Penny Dreadful: Glorious Horrors Review

The Monster Squad celebrates uniqueness. Here is our review of Penny Dreadful season 2, episode 6.

SPOILER ALERT: THE VERY NEXT THING YOU READ – Just stop now if you didn’t see the episode.

Finally. Ethan Chandler makes his transformation debut on Penny Dreadful. I don’t care if that’s a spoiler it is what we’ve been waiting for and, to be honest, we could have used a little more footage. It was a great tease but I want to see the werewolf without the tassels.

The production values are high on Penny Dreadful and the makeup has been superb throughout, especially last season when Vanessa Ives’ entire body turned grey with sickness. The little details made all the difference. But they left more to our imagination than I expected. I really thought the effects department was going to allow themselves more fun for the first werewolf transformation. Remember the scene a few weeks ago when Evelyn Poole was walking by the cows, draining them of blood and they were falling over dead? That was a superb show of subtle special effects. Tonight they let the fangs sprout but kept it cool and classic and ended it in media res. My favorite special effect of the night was when Poole got the doll’s heart beating with three taps of a finger. Penny Dreadful is masterful at underplay.

Penny Dreadful didn’t underplay Vanessa’s blood waltz, though. The blood on the dancefloor, panic at the disco scene was probably the single most visceral horror display of the series and that’s saying quite a bit. It was Kubrickian. That red red vino on tap could have been the overflow from the elevator shafts at the Overlook Hotel in The Shining. There were even almost-twin witches circling Vanessa like the ones who ran Danny’s Big Wheel off the track. Penny Dreadful really enjoys getting under the skin. What got under mine was the blood dripping between Vanessa’s eyelashes. I squirmed, great touch, and yet it was very subtle. A tiny detail that just couldn’t be overlooked.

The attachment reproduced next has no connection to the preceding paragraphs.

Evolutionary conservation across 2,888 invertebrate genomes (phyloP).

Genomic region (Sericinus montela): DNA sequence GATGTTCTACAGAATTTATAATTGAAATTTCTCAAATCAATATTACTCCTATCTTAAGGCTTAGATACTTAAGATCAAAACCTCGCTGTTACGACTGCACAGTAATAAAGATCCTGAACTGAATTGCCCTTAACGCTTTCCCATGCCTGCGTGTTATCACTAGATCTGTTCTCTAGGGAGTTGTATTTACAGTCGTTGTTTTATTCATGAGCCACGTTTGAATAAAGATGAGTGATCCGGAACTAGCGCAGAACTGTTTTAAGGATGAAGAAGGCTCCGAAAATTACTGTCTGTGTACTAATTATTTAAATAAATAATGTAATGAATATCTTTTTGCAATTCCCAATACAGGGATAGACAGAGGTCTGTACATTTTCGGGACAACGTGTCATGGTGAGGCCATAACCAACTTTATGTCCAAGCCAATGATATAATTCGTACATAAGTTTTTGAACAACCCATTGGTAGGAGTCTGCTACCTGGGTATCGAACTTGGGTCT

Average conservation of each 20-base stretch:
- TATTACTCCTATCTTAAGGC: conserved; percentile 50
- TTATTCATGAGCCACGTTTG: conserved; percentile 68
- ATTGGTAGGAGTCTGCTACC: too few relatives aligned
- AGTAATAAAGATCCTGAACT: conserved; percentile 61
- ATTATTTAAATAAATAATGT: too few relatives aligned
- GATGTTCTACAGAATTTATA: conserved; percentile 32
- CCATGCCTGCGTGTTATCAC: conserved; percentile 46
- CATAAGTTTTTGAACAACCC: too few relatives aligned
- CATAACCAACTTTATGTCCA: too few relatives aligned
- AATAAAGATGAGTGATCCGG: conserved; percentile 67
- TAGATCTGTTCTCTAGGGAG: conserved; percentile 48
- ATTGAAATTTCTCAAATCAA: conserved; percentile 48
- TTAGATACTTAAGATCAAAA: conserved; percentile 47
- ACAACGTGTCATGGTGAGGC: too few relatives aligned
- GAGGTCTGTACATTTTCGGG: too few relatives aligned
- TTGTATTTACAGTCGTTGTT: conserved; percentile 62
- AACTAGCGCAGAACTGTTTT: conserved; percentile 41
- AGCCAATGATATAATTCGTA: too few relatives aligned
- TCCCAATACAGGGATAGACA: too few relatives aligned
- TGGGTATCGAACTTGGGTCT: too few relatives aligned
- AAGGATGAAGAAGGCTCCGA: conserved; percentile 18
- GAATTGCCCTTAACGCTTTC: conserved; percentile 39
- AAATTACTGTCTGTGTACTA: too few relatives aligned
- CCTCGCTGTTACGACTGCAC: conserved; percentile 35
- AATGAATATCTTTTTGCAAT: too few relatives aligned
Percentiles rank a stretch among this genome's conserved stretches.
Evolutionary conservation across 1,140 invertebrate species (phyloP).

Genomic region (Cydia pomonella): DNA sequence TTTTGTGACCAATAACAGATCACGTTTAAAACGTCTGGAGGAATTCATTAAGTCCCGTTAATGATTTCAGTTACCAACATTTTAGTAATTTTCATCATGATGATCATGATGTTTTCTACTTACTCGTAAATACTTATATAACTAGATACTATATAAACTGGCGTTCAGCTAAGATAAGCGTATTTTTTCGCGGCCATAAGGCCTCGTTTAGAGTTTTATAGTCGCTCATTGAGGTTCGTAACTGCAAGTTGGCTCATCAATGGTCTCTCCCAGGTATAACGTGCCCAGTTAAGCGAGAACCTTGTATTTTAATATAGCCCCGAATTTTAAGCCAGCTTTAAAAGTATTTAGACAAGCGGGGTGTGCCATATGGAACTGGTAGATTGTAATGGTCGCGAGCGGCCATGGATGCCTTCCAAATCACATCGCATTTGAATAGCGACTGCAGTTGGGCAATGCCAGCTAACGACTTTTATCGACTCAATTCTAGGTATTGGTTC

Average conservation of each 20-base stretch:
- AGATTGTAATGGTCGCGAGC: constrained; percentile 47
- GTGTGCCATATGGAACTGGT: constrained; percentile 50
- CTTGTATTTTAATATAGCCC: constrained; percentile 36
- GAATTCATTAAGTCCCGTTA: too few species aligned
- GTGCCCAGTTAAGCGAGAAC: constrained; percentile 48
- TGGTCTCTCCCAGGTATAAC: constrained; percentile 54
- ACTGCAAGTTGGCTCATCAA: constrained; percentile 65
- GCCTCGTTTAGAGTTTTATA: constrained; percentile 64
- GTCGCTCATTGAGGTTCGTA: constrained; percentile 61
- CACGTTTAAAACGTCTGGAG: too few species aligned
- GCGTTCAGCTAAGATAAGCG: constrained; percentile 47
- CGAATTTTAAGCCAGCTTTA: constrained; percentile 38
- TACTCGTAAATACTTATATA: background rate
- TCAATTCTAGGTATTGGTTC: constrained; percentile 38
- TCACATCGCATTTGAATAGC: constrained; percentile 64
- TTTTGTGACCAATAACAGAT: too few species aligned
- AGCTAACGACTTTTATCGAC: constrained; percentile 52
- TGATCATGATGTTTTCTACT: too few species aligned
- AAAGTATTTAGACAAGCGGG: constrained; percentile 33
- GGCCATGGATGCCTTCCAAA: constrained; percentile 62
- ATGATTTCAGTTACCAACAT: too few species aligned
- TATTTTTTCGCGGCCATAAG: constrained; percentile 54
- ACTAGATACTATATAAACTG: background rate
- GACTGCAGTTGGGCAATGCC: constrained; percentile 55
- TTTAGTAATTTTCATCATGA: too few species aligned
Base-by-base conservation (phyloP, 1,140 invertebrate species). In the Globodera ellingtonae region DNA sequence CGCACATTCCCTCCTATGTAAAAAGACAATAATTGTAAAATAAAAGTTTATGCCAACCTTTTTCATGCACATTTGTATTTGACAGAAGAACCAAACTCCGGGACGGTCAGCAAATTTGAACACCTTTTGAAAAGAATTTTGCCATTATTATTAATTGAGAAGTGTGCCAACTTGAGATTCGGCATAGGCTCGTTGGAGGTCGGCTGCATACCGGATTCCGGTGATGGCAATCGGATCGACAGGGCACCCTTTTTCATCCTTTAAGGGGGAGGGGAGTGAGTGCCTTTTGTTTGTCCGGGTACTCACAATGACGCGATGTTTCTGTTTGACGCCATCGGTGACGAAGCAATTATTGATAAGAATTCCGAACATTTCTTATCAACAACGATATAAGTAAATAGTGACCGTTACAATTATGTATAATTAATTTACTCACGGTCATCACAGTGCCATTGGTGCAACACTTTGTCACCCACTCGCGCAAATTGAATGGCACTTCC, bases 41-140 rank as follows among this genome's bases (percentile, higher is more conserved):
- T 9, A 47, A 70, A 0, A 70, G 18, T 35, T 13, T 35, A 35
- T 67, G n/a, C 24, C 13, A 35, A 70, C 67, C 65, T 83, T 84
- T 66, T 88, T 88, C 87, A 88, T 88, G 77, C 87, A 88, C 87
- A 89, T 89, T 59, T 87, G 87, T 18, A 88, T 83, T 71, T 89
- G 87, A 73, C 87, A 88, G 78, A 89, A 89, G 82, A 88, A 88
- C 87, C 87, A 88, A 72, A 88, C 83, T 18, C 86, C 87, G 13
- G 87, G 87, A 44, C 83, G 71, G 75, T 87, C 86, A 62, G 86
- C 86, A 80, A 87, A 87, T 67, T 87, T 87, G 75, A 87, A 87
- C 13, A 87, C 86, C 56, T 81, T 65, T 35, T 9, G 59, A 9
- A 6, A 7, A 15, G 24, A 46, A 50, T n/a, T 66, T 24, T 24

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Timothy Dalton is subtle. He’s not always so subtle, historically. He’s far better known for other movies but my favorite of Dalton’s is The Lion in Winter, where he was instructed, by Peter O’Toole no less, to use all his voices. Dalton made an aria of his lower registers tonight. He masterfully blended humor into the completely inappropriate reaction to his wife’s death. The way he dropped his voice when he asked how she died? The first little wisp of a question comes out almost like a giggle and yet he used it to convey a dark inner horror. Sir Malcolm was concealing his glee and Dalton is teasing us as badly as the werewolf special effects team.

And I love them both for it.

Penny Dreadful and Salem, though both are supernatural thrillers, are completely different takes on the genre. Yet the two shows have so many similarities. While Salem is a spooky soap opera with Dark Shadows in its blood, Penny Dreadful has the traditions of Hammer and Universal Horror movies coursing through its spirit. They really like to scare. They thrill in the cerebral attack because the brain is properly vulnerable while looking the other way.